Just a barman.
Who looked tired, although the bar wasn’t busy. Aside from Victor there were only five other customers. And all drank slowly enough for the Frenchman to spend most of his time doing little actual work. But Victor supposed he could have been on his feet all day after a night when he hadn’t slept too much. Black under his fingernails suggested some manual work before his shift at the bar. Maybe fixing up a car. Perhaps digging in a yard.
Draught beer was always better than bottled in Victor’s experience yet a glass’s only effectiveness as an improvised weapon was after it had first been broken. A broken glass could kill if thrust at the neck but it was almost useless in any other attack against a target with even a tiny amount of knowhow. A bottle could be broken too and would make an even better stabbing weapon – thicker and more robust – but it could also be used whole as a cosh. A bottle swung at the temple or brainstem could kill, and it could knock someone out if hit on the chin or jaw. It could be used to parry a knife or hit that attacker’s wrist or hand so hard they dropped their blade. A bottle could also be thrown as a missile if necessary, although Victor had never yet needed to do so.
‘I’ll take the import,’ Victor had said that first night when he was offered the choice.
‘Have one yourself,’ Victor told him now.
‘Merci,’ the Frenchman said. ‘I shall.’
He scooped two bottles from a cooler, using one hand: two fingers wrapped around one bottle neck and two around the other. He used his other hand to twist off the caps and set one of the beers down on the bar surface for Victor.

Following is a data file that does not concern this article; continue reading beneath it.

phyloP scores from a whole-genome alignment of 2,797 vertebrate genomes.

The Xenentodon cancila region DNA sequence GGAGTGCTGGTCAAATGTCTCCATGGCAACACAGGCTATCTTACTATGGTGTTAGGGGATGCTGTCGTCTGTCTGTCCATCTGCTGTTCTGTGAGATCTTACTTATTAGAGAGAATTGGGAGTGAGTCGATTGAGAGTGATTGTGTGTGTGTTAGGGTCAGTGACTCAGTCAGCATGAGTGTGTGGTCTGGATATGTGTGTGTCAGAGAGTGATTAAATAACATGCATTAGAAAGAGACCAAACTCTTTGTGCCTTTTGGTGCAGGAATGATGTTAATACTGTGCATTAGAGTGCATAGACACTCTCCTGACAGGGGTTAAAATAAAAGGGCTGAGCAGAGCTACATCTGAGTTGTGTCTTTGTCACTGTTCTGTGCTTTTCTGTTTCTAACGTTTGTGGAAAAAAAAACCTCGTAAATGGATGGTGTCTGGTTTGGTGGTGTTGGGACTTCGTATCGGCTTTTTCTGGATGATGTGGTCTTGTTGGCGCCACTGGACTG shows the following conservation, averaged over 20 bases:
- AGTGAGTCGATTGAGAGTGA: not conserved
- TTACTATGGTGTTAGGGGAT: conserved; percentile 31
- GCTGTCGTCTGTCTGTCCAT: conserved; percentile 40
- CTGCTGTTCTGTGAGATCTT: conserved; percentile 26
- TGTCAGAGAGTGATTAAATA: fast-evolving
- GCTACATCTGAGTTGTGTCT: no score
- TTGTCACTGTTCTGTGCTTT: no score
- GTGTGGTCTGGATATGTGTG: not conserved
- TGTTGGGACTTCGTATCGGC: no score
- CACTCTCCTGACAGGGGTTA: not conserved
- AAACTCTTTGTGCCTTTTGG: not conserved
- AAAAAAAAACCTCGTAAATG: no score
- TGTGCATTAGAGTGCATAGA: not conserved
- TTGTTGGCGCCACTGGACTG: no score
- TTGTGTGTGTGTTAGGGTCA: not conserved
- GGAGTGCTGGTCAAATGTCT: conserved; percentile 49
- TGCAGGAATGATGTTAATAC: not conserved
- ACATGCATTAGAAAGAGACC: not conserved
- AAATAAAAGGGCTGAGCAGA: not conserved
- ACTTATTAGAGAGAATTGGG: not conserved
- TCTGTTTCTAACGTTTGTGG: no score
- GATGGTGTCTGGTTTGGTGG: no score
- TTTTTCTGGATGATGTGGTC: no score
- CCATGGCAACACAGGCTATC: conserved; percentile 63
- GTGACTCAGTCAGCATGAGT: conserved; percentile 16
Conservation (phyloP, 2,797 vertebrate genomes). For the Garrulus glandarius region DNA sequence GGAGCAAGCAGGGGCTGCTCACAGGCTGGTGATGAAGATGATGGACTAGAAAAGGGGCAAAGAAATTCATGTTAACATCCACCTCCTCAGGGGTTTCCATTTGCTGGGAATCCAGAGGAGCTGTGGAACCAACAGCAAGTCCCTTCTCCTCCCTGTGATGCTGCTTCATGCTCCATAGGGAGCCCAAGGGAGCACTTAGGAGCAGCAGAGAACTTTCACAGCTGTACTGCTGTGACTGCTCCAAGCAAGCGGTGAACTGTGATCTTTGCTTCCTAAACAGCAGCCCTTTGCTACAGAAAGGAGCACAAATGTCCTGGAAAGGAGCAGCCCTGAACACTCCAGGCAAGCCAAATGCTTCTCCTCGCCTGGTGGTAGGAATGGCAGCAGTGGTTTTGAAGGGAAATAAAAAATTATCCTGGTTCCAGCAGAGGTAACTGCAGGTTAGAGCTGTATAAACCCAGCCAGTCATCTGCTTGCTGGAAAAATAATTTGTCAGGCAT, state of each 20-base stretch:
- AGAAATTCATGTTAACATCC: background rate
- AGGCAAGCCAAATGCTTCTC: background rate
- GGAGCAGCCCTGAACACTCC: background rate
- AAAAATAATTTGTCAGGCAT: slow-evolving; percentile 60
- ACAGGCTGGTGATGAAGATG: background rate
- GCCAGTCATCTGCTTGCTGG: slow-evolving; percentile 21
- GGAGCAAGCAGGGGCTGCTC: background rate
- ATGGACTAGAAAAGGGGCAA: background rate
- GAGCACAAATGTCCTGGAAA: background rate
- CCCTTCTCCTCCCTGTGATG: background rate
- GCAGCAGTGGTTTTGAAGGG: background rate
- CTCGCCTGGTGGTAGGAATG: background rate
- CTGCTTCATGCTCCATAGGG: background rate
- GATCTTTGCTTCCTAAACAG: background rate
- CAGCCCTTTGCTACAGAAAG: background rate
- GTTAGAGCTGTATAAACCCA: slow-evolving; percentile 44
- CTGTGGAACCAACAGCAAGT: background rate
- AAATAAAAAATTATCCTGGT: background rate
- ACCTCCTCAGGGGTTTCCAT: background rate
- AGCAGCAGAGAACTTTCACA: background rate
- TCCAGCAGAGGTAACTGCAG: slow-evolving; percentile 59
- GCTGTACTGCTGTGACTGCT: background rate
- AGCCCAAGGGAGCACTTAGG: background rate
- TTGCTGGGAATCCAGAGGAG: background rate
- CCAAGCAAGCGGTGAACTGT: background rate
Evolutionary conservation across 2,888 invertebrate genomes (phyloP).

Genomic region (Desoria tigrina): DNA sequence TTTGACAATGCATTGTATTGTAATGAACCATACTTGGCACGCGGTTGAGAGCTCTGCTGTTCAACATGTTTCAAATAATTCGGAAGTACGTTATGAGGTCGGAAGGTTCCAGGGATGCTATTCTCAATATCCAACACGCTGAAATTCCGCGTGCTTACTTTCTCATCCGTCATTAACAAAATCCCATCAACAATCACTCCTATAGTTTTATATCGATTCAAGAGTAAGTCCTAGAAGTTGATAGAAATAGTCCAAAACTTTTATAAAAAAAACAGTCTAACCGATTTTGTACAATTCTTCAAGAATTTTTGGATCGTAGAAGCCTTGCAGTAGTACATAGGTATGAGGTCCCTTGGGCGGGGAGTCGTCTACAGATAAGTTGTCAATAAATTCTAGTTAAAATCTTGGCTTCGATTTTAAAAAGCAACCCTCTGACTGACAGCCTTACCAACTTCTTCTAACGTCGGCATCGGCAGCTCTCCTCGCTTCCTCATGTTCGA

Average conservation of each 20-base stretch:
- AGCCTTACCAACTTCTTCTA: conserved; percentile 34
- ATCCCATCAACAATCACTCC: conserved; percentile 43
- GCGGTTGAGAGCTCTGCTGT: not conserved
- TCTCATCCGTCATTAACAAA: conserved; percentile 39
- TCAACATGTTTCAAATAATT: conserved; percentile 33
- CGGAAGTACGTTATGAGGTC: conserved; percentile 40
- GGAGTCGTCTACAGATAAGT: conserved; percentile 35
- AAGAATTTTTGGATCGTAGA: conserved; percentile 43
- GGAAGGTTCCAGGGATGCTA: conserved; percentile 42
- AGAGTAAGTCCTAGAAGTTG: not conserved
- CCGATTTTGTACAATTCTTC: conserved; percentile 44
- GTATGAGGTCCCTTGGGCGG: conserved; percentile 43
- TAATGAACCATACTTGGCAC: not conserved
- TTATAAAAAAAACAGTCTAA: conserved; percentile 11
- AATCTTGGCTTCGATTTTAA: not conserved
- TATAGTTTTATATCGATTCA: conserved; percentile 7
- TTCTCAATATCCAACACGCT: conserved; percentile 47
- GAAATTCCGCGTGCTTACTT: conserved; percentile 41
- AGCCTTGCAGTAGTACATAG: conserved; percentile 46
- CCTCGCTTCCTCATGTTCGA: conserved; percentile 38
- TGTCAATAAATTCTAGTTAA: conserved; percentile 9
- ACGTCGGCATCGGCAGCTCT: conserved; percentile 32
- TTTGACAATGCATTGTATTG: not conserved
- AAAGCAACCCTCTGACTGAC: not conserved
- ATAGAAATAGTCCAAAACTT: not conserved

No clink of glass but a raise of bottles.
Unnecessary social interaction was not something Victor often partook in – but he wasn’t Victor. He was rarely ever Victor. Only in work, in violence, was he that person. Right now he was a salesman from Las Vegas who loved to fish far away from home. That man was on vacation, albeit a trip that had extended well beyond the original plan. That man bought the occasional beer for another. He didn’t make friends but he could be friendly. He was quiet but he was not silent.
Silence was Victor.
The beer was fine in the same way he found most bottled beer to be fine. One golden brew of hops tasted pretty much like any other. Differences were small in Victor’s experience. Variations minor. He much preferred a bourbon or a vodka. Still, the Frenchman seemed to enjoy it enough to suggest it was his favoured brand of favoured beverage. Victor had figured him for a wine man given his heritage and didn’t like it that his assumption had proved incorrect. He should be more accurate with his judgement. He needed to be more accurate.
His life depended on it.
The Frenchman whispered something between sips, using his native tongue: ‘Bien trop bonne pour les lèvres mortelles.’
Not meant to be heard by Victor, not meant to be understood, but he spoke French. While he had not had cause to speak it in recent times and knew his fluency would have waned, he understood the words.
Too good for mortal lips.
For an instant, he felt like responding in French and flexing his linguistic muscles with a native speaker. He could imagine the Frenchman’s surprise, for although French speakers were not uncommon in Canada, they were far more common in Quebec than here at the border. Victor could imagine that after the surprise the barman would smile and respond in kind, equally pleased at the chance to converse in French. Already Victor was rehearsing what he might say when questioned about how he came to learn the language. A reflex, almost, because he had answered many such questions over the years because he spoke many languages. The salesman from Las Vegas might have lived in Provence for three months one summer long ago. Perhaps he had backpacked across Normandy as a student. Or he had once cohabited with a girlfriend from Marseille for a time and she had spoken little English.
On occasion, if he was feeling mischievous at that moment, Victor would answer such questions by telling people he had to travel a lot for work, which was the truth and hence protocol forbade it. In similar moments he might refer to himself as a salesman who sold something no one wanted, or say that he was in the removals business, a waste management professional or something equally immature. Sometimes the only fun he could have was found in risk and in taking chances. Ironic, of course, because he spent all other waking moments trying to mitigate every conceivable danger.